I want people to speak about their experience and issues about our people but outsiders seeing it makes me feel weird. And how some express their frustrations falls into white supremacy to me tbh.

Yes! This is a conversation that needs to be had and normalized, but it still feels very much "for the dinner table". Not too sure how to reconcile :/
Breneicia, one of the founders of ontd, lives in the south and had an experience similar to yours

And then brenden & co stole ontd from her and her friends

She's a really great dj now, goes by luxe posh

What?!?!?!

Omg I had no idea about this history
I don't know if I'm remembering this correctly, shit it was so long ago...
But didn't the original owners try to fight back for ownership of ONTD, then they just disappeared or something?
I feel like I remember a post here long ago, about one of the owners speaking out about it.

Then again, I could be completely wrong.
LOL
i never liked that lot and feel completely justified in it now (the ones that stole ontd, i mean)
oh absolutely! even though i was picked on, that definitely fed into my anti-Blackness that i had to unlearn. it all intertwines somehow.

lovebum4life

October 16 2020, 22:09:56 UTC 6 months ago Edited:  October 17 2020, 02:40:09 UTC

Yeah this is why I always feel so weary of having these conversations in white spaces. Because I get where it’s coming from but often times people do use it as an opportunity to prop up white people as if it’s not one and the same
ia
I definitely feel like it's a conversation that needs to be had especially when it comes to issues like homophobia within the black community and more than just in private but I also think that people tend to forget that being black isn't a monolith even when it comes to issues like the ways we experience racism. Looking back on it I was the 'weird' black kid but I wasn't really treated as such so being different wasn't even something I really had to think about. But even saying that there's still a lot of casual homophobia, misogyny etc. even among people who should know better that I hear every day and sometimes it feels like talking to a brick wall when you bring it up.
As a weird black kid and weird adult, I can attest that I did not have a horrible experience with my community shunning me in any sort of malicious way. Of course there were people here and there, but generally people just saw me as the weird artist type anyway.

I can say they society (and I mean this as including white people) as a whole does not let Black people be anything outside of the mainstream stereotype. We even have politicians who believe pandering to black people is talking about hot sauce in their bags and corny rap videos. It is ubiquitous, not just from our community. I'm most misunderstood from white folks who think that they can school me on punk music or modern abstract expressionist art.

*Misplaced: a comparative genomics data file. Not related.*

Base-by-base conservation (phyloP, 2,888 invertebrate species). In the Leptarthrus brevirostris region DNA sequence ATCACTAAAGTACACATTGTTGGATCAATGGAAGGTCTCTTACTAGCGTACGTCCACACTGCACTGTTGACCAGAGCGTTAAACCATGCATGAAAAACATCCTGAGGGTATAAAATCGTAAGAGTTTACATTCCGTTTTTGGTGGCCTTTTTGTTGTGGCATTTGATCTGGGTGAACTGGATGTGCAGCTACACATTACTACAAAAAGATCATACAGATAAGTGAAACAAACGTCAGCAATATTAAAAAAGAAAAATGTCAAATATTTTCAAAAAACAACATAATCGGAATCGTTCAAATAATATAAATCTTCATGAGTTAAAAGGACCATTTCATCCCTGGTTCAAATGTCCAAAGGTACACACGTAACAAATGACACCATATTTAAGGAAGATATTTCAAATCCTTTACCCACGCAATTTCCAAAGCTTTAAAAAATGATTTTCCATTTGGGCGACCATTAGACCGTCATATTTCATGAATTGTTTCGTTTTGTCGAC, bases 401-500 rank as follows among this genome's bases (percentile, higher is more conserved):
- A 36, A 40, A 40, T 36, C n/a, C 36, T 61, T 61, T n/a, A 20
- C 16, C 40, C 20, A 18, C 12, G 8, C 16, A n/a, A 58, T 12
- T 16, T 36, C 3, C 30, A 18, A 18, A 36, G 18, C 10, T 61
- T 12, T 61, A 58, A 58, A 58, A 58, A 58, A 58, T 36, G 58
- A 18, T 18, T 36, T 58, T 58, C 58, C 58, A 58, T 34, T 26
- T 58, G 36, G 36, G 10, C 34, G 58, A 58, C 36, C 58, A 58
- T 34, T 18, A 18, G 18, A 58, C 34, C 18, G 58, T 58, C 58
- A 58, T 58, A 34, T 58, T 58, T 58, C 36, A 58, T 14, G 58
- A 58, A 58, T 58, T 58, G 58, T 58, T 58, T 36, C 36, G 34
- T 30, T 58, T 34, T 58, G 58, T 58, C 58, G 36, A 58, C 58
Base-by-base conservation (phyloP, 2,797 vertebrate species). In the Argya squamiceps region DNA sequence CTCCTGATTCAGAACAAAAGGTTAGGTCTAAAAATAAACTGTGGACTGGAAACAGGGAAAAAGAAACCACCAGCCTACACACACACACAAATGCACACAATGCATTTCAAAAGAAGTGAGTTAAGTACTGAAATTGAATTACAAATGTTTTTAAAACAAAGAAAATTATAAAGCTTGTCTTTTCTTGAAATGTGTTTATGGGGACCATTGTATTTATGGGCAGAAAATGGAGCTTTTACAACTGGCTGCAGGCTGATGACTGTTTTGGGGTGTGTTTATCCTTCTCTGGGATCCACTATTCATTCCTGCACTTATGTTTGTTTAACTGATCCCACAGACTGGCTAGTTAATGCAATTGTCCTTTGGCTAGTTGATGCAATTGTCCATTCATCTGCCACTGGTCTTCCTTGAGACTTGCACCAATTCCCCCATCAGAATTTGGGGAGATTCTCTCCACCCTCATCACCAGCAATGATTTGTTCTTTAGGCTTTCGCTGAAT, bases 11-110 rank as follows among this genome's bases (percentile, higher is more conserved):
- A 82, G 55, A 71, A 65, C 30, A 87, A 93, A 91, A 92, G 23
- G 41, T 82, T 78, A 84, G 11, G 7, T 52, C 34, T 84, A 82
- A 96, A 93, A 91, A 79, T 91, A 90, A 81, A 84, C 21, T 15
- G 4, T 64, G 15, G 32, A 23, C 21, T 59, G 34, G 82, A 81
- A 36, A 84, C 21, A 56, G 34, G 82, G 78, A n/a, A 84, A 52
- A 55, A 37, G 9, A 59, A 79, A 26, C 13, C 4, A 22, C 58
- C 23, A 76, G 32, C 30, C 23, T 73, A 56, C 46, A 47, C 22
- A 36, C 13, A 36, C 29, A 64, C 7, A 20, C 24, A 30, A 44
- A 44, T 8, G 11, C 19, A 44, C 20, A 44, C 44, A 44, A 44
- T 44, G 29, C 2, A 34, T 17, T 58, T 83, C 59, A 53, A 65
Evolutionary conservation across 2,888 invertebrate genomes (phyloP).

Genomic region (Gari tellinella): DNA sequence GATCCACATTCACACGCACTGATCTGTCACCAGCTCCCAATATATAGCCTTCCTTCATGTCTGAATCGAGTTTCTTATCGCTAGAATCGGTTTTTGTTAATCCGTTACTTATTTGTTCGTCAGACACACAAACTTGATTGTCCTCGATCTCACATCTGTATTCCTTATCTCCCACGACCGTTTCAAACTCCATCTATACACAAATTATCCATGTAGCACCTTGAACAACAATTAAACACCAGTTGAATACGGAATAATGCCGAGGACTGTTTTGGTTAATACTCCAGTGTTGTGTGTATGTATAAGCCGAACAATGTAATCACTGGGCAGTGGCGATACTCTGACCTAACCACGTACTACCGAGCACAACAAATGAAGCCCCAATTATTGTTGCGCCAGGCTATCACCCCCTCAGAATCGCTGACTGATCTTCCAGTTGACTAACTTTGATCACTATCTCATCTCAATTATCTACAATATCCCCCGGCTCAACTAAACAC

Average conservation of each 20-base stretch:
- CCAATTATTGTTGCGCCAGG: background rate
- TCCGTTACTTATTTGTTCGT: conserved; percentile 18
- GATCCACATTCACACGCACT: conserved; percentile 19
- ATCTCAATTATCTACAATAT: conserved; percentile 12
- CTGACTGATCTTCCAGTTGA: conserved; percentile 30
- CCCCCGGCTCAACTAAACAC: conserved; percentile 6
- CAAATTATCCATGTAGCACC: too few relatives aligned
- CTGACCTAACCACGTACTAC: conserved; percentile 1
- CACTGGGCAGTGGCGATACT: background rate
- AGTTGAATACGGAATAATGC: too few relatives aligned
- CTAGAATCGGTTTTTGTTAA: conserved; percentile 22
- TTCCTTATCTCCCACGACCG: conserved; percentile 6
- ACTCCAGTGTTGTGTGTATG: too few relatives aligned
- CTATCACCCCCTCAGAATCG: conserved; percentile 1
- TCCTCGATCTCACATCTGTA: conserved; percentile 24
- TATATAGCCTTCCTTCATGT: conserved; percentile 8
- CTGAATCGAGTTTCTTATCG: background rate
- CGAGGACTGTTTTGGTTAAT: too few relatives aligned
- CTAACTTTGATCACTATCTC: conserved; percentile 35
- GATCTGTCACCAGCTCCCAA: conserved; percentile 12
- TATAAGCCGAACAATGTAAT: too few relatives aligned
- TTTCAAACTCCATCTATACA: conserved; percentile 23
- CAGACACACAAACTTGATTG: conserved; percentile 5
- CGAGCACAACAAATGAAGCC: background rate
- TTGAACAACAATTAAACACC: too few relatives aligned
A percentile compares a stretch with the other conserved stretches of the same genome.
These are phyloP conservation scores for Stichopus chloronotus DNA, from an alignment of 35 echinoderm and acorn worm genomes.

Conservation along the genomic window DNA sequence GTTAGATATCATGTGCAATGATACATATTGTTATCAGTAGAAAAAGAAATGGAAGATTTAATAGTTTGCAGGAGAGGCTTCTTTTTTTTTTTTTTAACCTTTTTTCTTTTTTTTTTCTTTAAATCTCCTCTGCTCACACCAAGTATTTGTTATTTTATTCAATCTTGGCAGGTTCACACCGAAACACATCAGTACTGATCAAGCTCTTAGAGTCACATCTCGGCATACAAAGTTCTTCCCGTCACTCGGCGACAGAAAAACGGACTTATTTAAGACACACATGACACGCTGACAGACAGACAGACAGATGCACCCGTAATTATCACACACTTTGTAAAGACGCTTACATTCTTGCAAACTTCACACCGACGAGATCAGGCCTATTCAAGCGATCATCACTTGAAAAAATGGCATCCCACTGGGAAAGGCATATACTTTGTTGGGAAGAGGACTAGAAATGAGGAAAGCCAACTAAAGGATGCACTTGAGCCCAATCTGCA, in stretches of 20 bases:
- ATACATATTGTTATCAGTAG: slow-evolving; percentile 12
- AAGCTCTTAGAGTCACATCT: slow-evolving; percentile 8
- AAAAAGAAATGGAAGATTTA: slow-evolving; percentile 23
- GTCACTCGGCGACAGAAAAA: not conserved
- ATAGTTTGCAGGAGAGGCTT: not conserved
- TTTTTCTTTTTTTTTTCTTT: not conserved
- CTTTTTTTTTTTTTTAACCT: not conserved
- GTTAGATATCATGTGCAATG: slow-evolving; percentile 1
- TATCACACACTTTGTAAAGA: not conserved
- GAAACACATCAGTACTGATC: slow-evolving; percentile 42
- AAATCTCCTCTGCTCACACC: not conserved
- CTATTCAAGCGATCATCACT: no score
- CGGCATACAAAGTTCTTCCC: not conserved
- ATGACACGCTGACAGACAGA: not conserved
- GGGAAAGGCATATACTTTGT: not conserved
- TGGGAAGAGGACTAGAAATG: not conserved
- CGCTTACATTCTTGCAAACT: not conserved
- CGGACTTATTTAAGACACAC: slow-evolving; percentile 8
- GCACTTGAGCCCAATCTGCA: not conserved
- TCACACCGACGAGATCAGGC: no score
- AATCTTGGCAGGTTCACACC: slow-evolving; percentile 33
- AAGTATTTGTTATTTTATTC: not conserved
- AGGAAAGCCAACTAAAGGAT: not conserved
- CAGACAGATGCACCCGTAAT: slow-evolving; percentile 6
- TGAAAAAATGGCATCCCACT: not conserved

Many - not all - American black people are so hellbent on adhering to some white Western standard of 'normal' that they throw those of us who don't comply under the bus.
but that’s the thing, willow and jaden were “conforming” to the white Californian hippie western standard

i dont like this idea that the smiths were doing something ~ground-breaking that regular black people had no idea how to react to and never seen before

no. my aunt who lived in oakland in the 70s rolled her eyes and kept it moving when the smiths started talking “indigo children”
As a Black person who has always been seen as "alternative" from the other Black people I grew up, I totally buy this and understand.
Same here, and they didn't exaggerate a thing.
Same.
Ditto.
Yep. Holla
YEEEEEEP
same tbh, like it sucked not be accepted by any community
Same :/
Yep, I get it
Yup hey girl hey
Oh yes.
Yes, the Smith's are totally validated in their experiences because I've been there before too and I empathize.
I can't fault them for what he said - the Black community isn't a monolith, but as young children, it was definitely accepted to clown and ridicule them in certain Black spaces, especially online. I remember when Jaden first started wearing skirts and dresses and so many people on Twitter/IG claimed he was doing it to embarrass Will and Jada and calling him a f*g

anterrabre

October 16 2020, 20:51:05 UTC 6 months ago Edited:  October 16 2020, 20:52:00 UTC